Alcohol, How Many Hours Before Work?

How many hours before shift start should you have to stop drinking?

  • You should be able to drink anytime you want.

    Votes: 3 8.6%
  • 0-4 hours

    Votes: 0 0.0%
  • 4-8 hours

    Votes: 2 5.7%
  • 8-12 hours

    Votes: 17 48.6%
  • 12-16 hours

    Votes: 5 14.3%
  • 16-24 hours

    Votes: 2 5.7%
  • 24+ hours

    Votes: 6 17.1%

  • Total voters
    35

medic417

The Truth Provider
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So many on here post about getting drinks or even drunk made me wonder what is your company policy about it?

1.How many hours before going to work must you be alcohol free by your company policy?

2.In your opinion how many hours before going work do you think should be the policy on drinking?

3.Should the policy differentiate between one drink and having been intoxicated?
 
Last edited by a moderator:

Anjel

Forum Angel
4,548
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I think it depends on the person. Someone could have a drink 6 hrs before work and be fine. And others cant.

I think it should be no drinking period 12hrs before work.

We had a guy fired for coming.to work at 6am smelling like etoh. 6hrs into his shift his FTO took him for a brethalizer and he blew a .04
 

systemet

Forum Asst. Chief
882
12
18
A few of the Scandinavian countries have a .02 % limit for driving your personal vehicle. You can drink alcohol in the passenger compartment, as openly as you like. Pass a big bottle around, no problem. But the driver has to blow under .02

They tag a ton of people for DWI January 1st. But the end result is (i) there's no such thing as having a social beer, then driving a car, it's considered the equivalent of drinking a sixpack and driving, you're over the limit, (ii) people are very careful driving the next morning even after just having a couple of drinks the night before -- not willing to risk blowing 0.03.

We should probably be at least as sober in the ambulance. Some jurisdictions have different alcohol limits for emergency vehicle operators and commercial drivers.
 

Anjel

Forum Angel
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Without a doubt if you are driving an ambulance you should be able to blow .00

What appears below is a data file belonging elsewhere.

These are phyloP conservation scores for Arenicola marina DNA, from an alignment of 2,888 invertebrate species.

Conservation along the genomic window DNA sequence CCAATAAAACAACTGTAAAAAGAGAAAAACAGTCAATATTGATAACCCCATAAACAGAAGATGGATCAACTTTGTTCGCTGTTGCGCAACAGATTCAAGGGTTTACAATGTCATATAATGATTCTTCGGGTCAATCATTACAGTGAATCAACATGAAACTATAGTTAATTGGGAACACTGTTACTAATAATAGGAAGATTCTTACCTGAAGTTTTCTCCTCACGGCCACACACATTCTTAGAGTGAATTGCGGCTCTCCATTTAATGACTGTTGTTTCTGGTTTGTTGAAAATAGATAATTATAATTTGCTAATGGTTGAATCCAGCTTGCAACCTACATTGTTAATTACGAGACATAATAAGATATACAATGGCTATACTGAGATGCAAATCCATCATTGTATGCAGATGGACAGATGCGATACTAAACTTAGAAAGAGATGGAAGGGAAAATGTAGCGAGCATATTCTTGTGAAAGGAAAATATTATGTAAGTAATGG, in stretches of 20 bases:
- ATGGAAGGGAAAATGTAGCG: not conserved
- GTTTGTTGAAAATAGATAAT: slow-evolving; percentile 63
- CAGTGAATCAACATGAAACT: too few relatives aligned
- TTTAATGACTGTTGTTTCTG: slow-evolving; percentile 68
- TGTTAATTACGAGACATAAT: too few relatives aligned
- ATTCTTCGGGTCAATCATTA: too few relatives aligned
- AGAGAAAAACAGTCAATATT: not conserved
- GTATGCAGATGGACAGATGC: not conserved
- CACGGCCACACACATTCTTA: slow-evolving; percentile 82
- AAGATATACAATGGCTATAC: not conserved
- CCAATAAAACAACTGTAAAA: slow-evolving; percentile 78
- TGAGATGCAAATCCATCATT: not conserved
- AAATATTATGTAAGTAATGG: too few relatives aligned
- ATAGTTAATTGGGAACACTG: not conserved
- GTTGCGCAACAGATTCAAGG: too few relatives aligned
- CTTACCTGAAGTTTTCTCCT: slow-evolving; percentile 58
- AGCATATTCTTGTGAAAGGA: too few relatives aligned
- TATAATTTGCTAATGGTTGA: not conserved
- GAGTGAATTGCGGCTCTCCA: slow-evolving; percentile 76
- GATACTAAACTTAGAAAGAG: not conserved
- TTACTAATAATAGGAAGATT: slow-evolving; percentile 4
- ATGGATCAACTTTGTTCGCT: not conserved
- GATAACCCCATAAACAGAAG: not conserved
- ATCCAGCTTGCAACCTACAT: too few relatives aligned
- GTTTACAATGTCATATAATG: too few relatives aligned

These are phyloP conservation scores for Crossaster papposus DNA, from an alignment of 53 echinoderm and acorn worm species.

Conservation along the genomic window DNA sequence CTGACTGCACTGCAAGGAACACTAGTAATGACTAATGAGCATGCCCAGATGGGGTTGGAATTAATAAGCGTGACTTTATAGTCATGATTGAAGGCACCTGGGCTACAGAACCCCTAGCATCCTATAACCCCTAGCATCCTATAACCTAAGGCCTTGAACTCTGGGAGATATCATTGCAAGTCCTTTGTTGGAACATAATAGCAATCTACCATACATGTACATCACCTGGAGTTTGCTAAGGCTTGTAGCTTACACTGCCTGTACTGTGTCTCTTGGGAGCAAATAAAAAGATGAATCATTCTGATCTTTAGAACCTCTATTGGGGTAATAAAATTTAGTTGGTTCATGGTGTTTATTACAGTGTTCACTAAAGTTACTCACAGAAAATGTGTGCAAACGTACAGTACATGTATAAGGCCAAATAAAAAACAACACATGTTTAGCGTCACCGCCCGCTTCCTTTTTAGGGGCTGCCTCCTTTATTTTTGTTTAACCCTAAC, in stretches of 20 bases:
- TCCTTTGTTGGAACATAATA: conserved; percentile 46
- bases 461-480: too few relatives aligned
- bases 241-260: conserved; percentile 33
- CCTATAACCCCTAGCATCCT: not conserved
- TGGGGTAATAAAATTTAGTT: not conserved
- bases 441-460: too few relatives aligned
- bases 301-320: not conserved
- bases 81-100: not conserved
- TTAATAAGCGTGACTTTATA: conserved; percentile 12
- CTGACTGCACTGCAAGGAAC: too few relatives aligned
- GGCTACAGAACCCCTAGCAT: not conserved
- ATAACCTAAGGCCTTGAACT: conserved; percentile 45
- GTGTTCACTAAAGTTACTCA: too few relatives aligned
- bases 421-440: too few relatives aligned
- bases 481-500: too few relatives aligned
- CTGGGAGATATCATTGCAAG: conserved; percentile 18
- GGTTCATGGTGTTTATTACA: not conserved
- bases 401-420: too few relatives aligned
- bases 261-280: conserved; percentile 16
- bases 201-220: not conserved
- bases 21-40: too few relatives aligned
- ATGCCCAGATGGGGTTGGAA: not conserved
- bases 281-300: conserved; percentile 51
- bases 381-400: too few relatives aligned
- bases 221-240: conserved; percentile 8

fast65

Doogie Howser FP-C
2,664
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Our company policy is no drinks within 12 hours. But as Anjel said, you absolutely must blow .00 if you're driving an ambulance or providing any sort of patient care.
 

shfd739

Forum Deputy Chief
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Our company policy is no drinks within 12 hours. But as Anjel said, you absolutely must blow .00 if you're driving an ambulance or providing any sort of patient care.

Same policy we have and I agree with the .00 BAC.

Most of our shifts are 12s so this is meant to discourage drinking between shifts during your 2 or 3 day rotation on.
 

xxTriNakedxx

Forum Probie
18
0
0
I agree with the .00 blow. Our Fire Department's policy is 8 hours before your shift starts.
 

FourLoko

Forum Lieutenant
243
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We probably have an official policy but I don't know it. I'd say 8 hours is reasonable though as most people can get more than enough sleep in that time.
 

Veneficus

Forum Chief
7,301
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theory vs reality

I think it really depends on what and how much you are drinking.

Somebody who has a pint of beer or a glass of wine, or even a single shot with a meal is probably not going to be so bad off.
(scary thing is it might actually help)

But if you are having a few "social" drinks, 8 hours seems rather reasonable.

If you go out and get plastered, it is probably best not to go to work the next day at all.

(Though it seems from my experience, roofers and tree cutters are expected to drink on the job.)

As for a set limit to blow, in the US at least, if there is an accident, injury, or even complaint, if you register anything, you could be facing big problems. (like workman's comp refusing to pay, fired, sued, etc.)

Whether or not you are under the legal limit for driving won't make up for the headline: "EMS provider had alcohol in her system at work."

Like anything else, good judgement should take precedent over "right" or "legal."

After all, you have every right to go up to the neanderthal playing billiards at the bar and make fun of him and his mother. But it is probably not the best of ideas even if it is legal.
 
OP
medic417

medic417

The Truth Provider